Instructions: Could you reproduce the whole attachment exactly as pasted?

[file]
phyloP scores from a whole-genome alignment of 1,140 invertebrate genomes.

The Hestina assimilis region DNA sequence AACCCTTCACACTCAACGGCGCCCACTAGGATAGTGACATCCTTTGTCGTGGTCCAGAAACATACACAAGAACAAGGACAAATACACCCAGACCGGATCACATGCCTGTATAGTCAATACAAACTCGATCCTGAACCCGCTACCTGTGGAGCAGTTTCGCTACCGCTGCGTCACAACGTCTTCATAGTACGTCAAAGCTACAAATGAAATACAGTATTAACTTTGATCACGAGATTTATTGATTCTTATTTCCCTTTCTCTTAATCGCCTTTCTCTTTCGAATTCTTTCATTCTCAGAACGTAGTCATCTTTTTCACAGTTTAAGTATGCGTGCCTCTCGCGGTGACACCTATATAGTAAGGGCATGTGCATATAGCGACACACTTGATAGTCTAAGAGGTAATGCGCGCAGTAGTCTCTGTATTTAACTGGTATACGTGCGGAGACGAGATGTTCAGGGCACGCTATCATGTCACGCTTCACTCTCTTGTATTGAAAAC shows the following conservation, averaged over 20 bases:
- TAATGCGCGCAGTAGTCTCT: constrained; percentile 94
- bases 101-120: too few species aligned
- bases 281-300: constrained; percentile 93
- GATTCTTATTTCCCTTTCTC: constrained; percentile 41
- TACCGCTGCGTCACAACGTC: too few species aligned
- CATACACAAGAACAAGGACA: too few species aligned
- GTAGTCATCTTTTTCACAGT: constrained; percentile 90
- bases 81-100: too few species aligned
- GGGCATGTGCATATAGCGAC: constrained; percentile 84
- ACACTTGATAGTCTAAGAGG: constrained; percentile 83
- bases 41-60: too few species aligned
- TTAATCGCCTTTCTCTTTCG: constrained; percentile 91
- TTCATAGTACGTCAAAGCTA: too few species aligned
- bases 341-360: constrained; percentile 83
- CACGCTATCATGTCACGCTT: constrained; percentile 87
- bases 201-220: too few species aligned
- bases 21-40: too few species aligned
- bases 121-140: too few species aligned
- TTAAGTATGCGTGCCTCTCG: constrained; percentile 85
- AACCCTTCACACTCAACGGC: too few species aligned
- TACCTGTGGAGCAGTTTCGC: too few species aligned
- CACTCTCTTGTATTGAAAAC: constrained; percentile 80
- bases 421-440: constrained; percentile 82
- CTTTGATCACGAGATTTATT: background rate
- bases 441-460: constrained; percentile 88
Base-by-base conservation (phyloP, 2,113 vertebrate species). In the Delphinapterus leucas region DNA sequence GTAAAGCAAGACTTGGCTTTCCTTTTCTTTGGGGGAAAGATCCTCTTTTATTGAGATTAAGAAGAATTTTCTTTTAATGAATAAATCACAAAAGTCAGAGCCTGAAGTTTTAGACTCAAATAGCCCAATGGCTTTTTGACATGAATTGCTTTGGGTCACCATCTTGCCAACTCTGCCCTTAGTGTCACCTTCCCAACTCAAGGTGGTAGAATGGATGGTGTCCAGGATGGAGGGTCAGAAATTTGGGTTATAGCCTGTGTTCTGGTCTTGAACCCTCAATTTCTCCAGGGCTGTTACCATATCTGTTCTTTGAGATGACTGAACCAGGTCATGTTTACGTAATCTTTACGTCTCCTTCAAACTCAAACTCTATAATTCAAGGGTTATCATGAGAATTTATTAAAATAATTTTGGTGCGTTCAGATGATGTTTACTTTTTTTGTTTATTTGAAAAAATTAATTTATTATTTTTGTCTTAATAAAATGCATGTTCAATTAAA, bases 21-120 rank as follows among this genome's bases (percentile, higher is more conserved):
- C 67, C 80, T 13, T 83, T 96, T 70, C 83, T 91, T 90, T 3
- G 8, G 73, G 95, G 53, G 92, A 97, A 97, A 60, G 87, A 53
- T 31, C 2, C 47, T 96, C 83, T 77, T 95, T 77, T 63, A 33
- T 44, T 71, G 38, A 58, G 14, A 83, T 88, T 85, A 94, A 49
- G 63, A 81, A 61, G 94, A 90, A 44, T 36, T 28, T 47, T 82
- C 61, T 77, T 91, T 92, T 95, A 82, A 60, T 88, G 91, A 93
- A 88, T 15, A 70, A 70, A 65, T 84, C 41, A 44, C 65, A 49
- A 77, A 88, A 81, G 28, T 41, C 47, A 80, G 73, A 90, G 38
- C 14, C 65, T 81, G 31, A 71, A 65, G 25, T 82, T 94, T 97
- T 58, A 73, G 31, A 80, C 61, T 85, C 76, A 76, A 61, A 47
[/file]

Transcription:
phyloP scores from a whole-genome alignment of 1,140 invertebrate genomes.

The Hestina assimilis region DNA sequence AACCCTTCACACTCAACGGCGCCCACTAGGATAGTGACATCCTTTGTCGTGGTCCAGAAACATACACAAGAACAAGGACAAATACACCCAGACCGGATCACATGCCTGTATAGTCAATACAAACTCGATCCTGAACCCGCTACCTGTGGAGCAGTTTCGCTACCGCTGCGTCACAACGTCTTCATAGTACGTCAAAGCTACAAATGAAATACAGTATTAACTTTGATCACGAGATTTATTGATTCTTATTTCCCTTTCTCTTAATCGCCTTTCTCTTTCGAATTCTTTCATTCTCAGAACGTAGTCATCTTTTTCACAGTTTAAGTATGCGTGCCTCTCGCGGTGACACCTATATAGTAAGGGCATGTGCATATAGCGACACACTTGATAGTCTAAGAGGTAATGCGCGCAGTAGTCTCTGTATTTAACTGGTATACGTGCGGAGACGAGATGTTCAGGGCACGCTATCATGTCACGCTTCACTCTCTTGTATTGAAAAC shows the following conservation, averaged over 20 bases:
- TAATGCGCGCAGTAGTCTCT: constrained; percentile 94
- bases 101-120: too few species aligned
- bases 281-300: constrained; percentile 93
- GATTCTTATTTCCCTTTCTC: constrained; percentile 41
- TACCGCTGCGTCACAACGTC: too few species aligned
- CATACACAAGAACAAGGACA: too few species aligned
- GTAGTCATCTTTTTCACAGT: constrained; percentile 90
- bases 81-100: too few species aligned
- GGGCATGTGCATATAGCGAC: constrained; percentile 84
- ACACTTGATAGTCTAAGAGG: constrained; percentile 83
- bases 41-60: too few species aligned
- TTAATCGCCTTTCTCTTTCG: constrained; percentile 91
- TTCATAGTACGTCAAAGCTA: too few species aligned
- bases 341-360: constrained; percentile 83
- CACGCTATCATGTCACGCTT: constrained; percentile 87
- bases 201-220: too few species aligned
- bases 21-40: too few species aligned
- bases 121-140: too few species aligned
- TTAAGTATGCGTGCCTCTCG: constrained; percentile 85
- AACCCTTCACACTCAACGGC: too few species aligned
- TACCTGTGGAGCAGTTTCGC: too few species aligned
- CACTCTCTTGTATTGAAAAC: constrained; percentile 80
- bases 421-440: constrained; percentile 82
- CTTTGATCACGAGATTTATT: background rate
- bases 441-460: constrained; percentile 88
Base-by-base conservation (phyloP, 2,113 vertebrate species). In the Delphinapterus leucas region DNA sequence GTAAAGCAAGACTTGGCTTTCCTTTTCTTTGGGGGAAAGATCCTCTTTTATTGAGATTAAGAAGAATTTTCTTTTAATGAATAAATCACAAAAGTCAGAGCCTGAAGTTTTAGACTCAAATAGCCCAATGGCTTTTTGACATGAATTGCTTTGGGTCACCATCTTGCCAACTCTGCCCTTAGTGTCACCTTCCCAACTCAAGGTGGTAGAATGGATGGTGTCCAGGATGGAGGGTCAGAAATTTGGGTTATAGCCTGTGTTCTGGTCTTGAACCCTCAATTTCTCCAGGGCTGTTACCATATCTGTTCTTTGAGATGACTGAACCAGGTCATGTTTACGTAATCTTTACGTCTCCTTCAAACTCAAACTCTATAATTCAAGGGTTATCATGAGAATTTATTAAAATAATTTTGGTGCGTTCAGATGATGTTTACTTTTTTTGTTTATTTGAAAAAATTAATTTATTATTTTTGTCTTAATAAAATGCATGTTCAATTAAA, bases 21-120 rank as follows among this genome's bases (percentile, higher is more conserved):
- C 67, C 80, T 13, T 83, T 96, T 70, C 83, T 91, T 90, T 3
- G 8, G 73, G 95, G 53, G 92, A 97, A 97, A 60, G 87, A 53
- T 31, C 2, C 47, T 96, C 83, T 77, T 95, T 77, T 63, A 33
- T 44, T 71, G 38, A 58, G 14, A 83, T 88, T 85, A 94, A 49
- G 63, A 81, A 61, G 94, A 90, A 44, T 36, T 28, T 47, T 82
- C 61, T 77, T 91, T 92, T 95, A 82, A 60, T 88, G 91, A 93
- A 88, T 15, A 70, A 70, A 65, T 84, C 41, A 44, C 65, A 49
- A 77, A 88, A 81, G 28, T 41, C 47, A 80, G 73, A 90, G 38
- C 14, C 65, T 81, G 31, A 71, A 65, G 25, T 82, T 94, T 97
- T 58, A 73, G 31, A 80, C 61, T 85, C 76, A 76, A 61, A 47